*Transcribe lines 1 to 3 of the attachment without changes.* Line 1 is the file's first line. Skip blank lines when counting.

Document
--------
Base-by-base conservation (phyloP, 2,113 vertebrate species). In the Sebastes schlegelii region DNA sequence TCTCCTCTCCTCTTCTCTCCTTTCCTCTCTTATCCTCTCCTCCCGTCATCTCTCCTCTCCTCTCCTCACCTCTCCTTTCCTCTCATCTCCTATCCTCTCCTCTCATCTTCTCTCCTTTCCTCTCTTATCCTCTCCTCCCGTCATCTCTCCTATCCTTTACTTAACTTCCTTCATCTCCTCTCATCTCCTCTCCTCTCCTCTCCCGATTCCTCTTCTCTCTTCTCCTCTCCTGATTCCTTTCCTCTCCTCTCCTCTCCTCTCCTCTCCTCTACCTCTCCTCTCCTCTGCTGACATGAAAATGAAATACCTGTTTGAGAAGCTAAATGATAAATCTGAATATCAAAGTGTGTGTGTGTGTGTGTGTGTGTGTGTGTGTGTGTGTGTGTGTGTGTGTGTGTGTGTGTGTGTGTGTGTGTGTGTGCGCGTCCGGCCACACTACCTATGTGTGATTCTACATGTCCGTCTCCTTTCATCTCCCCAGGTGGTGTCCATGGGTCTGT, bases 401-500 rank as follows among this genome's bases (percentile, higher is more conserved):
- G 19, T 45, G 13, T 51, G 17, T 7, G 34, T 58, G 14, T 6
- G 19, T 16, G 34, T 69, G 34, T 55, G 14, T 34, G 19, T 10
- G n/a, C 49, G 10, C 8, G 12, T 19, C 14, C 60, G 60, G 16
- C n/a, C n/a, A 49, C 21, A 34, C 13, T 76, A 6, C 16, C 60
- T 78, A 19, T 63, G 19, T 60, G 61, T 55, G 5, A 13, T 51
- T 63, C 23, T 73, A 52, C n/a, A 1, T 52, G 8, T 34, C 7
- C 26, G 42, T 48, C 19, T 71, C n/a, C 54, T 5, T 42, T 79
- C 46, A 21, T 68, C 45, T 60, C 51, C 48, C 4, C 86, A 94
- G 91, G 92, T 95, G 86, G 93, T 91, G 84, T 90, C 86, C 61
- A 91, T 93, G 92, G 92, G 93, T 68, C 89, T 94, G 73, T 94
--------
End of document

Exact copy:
Base-by-base conservation (phyloP, 2,113 vertebrate species). In the Sebastes schlegelii region DNA sequence TCTCCTCTCCTCTTCTCTCCTTTCCTCTCTTATCCTCTCCTCCCGTCATCTCTCCTCTCCTCTCCTCACCTCTCCTTTCCTCTCATCTCCTATCCTCTCCTCTCATCTTCTCTCCTTTCCTCTCTTATCCTCTCCTCCCGTCATCTCTCCTATCCTTTACTTAACTTCCTTCATCTCCTCTCATCTCCTCTCCTCTCCTCTCCCGATTCCTCTTCTCTCTTCTCCTCTCCTGATTCCTTTCCTCTCCTCTCCTCTCCTCTCCTCTCCTCTACCTCTCCTCTCCTCTGCTGACATGAAAATGAAATACCTGTTTGAGAAGCTAAATGATAAATCTGAATATCAAAGTGTGTGTGTGTGTGTGTGTGTGTGTGTGTGTGTGTGTGTGTGTGTGTGTGTGTGTGTGTGTGTGTGTGTGTGTGTGCGCGTCCGGCCACACTACCTATGTGTGATTCTACATGTCCGTCTCCTTTCATCTCCCCAGGTGGTGTCCATGGGTCTGT, bases 401-500 rank as follows among this genome's bases (percentile, higher is more conserved):
- G 19, T 45, G 13, T 51, G 17, T 7, G 34, T 58, G 14, T 6
- G 19, T 16, G 34, T 69, G 34, T 55, G 14, T 34, G 19, T 10